Wednesday, September 7, 2022

Prepper's Armory: Cleaning Long Guns

Last week was pistols; now we finish this series with cleaning long guns.

Rifles have more variety than handguns due to their many different types, so this section will be bit more general, but I’ll add a few asides for specific actions or components.

Start with basic disassembly (this varies by rifle pattern) and run a patch wetted with solvent down the bore, working from chamber to muzzle if possible. If the barrel has to be cleaned from the muzzle, such as with the M1 Garand, use a muzzle guide to help protect the barrel crown.

Another option with rifle barrels that can’t be cleaned from the chamber is to run a bare cleaning rod down the barrel from the muzzle, attach the patch or brush in the chamber area, and pull the rod back through. While it is more effort to repeatedly attach and remove rod end accessories, this reduces the chance of the rod flexing and the metal patch holder rubbing on the rifling.

Make sure to use a properly sized patch. If it feels like it’s taking too much force to get the patch through, stop, reassess and try again with a smaller patch. A patch that’s too big for the caliber can get wedged in the barrel, possibly breaking the patch holder at the same time, and this can present a challenge to remove. The best solution is often to use a corkscrew-like rod attachment called a worm to pick out the patch a bit at a time. Under no circumstances should you try to force the patch out with another rod, as this will almost certainly make the problem worse. 

Once the solvent is soaking into the barrel, clean all the action parts, making sure to get into the nooks and crannies where fouling can hide. While cleaning the bolt, pay special attention to the breech face and locking lugs for signs of wear or peening. This is especially important with heavier recoiling rifles. When checking the bolt face, look for any brass fragments that might interfere with the extractor or ejector.

For the AR-15 family of rifles, a special chamber brush is available that cleans both the chamber and the space between the locking lugs and the chamber. This gap is a prime spot for residue to hide and impede function. In fact, a chamber brush is a good idea to have in any firearm cleaning kit.

Clean any carbon residue from the tail of the bolt and inside the carrier (another good use for a homemade scraper), and check the gas rings on the bolt and the gas key on the carrier for wear.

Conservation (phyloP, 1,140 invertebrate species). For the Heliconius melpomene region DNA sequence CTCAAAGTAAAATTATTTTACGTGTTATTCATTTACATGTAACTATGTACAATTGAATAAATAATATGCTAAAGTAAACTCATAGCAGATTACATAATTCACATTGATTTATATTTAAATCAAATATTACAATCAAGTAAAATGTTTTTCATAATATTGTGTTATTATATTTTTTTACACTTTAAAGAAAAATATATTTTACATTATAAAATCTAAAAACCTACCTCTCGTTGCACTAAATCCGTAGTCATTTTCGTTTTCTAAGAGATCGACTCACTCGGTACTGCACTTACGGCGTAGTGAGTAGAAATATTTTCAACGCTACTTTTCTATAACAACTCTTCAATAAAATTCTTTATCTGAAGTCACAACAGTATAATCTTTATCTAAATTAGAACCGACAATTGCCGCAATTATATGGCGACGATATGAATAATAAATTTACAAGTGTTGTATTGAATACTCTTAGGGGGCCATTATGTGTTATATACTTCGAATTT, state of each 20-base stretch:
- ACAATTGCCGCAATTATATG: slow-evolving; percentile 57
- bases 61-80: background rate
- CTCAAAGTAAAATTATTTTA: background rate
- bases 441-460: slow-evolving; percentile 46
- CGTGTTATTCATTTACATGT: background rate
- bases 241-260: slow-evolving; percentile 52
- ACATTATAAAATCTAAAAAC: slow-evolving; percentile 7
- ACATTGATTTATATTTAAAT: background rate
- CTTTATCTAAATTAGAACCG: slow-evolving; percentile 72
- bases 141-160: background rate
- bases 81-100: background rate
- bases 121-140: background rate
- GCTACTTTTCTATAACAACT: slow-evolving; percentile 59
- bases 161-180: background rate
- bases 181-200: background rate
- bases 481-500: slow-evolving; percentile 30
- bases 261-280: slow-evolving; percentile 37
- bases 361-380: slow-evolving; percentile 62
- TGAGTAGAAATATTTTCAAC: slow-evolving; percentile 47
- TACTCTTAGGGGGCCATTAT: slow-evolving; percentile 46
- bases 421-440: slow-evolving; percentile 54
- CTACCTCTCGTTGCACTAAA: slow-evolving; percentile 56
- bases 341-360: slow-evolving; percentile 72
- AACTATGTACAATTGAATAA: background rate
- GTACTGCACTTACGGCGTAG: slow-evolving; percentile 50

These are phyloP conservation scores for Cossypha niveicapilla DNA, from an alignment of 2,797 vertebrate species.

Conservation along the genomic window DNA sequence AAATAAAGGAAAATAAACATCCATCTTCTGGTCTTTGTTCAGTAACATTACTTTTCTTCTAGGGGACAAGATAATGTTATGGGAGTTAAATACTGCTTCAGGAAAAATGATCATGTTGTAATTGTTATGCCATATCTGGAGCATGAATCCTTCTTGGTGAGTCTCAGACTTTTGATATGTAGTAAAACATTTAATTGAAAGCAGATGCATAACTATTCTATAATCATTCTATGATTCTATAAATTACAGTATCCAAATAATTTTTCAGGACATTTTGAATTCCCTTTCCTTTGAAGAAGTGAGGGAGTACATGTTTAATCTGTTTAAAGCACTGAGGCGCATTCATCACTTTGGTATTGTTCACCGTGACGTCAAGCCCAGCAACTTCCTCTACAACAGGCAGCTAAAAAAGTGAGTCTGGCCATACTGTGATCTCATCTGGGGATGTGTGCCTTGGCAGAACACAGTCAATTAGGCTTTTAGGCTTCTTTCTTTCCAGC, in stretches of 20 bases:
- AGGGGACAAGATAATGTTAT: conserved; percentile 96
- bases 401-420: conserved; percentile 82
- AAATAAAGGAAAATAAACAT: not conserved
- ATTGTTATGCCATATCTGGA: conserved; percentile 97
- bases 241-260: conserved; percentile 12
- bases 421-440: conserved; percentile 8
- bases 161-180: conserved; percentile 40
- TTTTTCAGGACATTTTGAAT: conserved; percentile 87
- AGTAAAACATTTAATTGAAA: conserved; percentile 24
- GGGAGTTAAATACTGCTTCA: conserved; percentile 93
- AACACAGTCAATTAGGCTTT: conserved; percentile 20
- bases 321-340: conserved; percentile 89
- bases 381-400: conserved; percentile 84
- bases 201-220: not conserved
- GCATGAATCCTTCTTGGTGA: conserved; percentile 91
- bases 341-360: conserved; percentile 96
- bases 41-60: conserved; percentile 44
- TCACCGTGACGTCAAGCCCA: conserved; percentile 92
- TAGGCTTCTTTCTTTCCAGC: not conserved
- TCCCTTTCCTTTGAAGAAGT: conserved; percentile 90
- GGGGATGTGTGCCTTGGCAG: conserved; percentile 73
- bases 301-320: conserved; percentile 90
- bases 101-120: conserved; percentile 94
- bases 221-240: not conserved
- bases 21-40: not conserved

Clean the magazine tube, box, or well as appropriate to the type of feed system. Once reassembled, check the magazine and/or feed spring for proper tension. Dummy rounds or snap caps can help with this test.

Finish cleaning the barrel, wipe down all the parts, reassemble, and perform a function check.

Overall, break-open (also called break-action) shotguns are probably the easiest to clean due to their simplicity. Semi-automatic and pump shotguns can be more complicated depending on disassembly and reassembly requirements.

With most break-open shotguns, disassembly consists of removing the fore-end, opening the action, and removing the barrel. With pump and many semi-auto shotguns, disassembly involves unscrewing a retention nut from the end of the magazine tube and then removing the barrel.

Getting into the fire control parts can be more complicated, sometimes considerably so. Thankfully, these components are fairly well sealed against firing residue, so more detailed disassembly isn't usually required.

Things to look for in shotguns include:
  • Loosening of the hinge pin in break-open shotguns
  • Wear to the barrel lockup and magazine spring in repeating shotguns
  • Damage to the firing pin(s)
  • Wear to the firing pin opening(s) in the frame
  • Dents in the relatively thin barrels
  • Plastic wad reside stuck in the barrel
  • Cracks in the stock
Wooden shotgun stocks are prone to cracking above the wrist (the location where the stock attaches to the frame), due to oil draining down out of the action and soaking the wood. Semi-automatic shotguns frequently crack at the rear of the fore-end, often caused by over-tightening the barrel retention nut.

Cleaning consists of the usual wet patch down the barrel; cleaning the action, bolt, breechface, and other parts depending upon the type of shotgun; cleaning the barrel; then wiping everything down and reassembly. Action testing dummy rounds and snap caps are available in shotgun calibers as well.

Shotgun patch holders and bore brushes require a special adaptor to work on rifle-sized rods. If you’re going to be cleaning shotguns frequently, I recommend getting a dedicated shotgun rod, which are heavier and thicker than rifle rods.

Hopefully this overview has given you some useful information for keeping firearms clean and reliable.

Stay safe, and good shooting.

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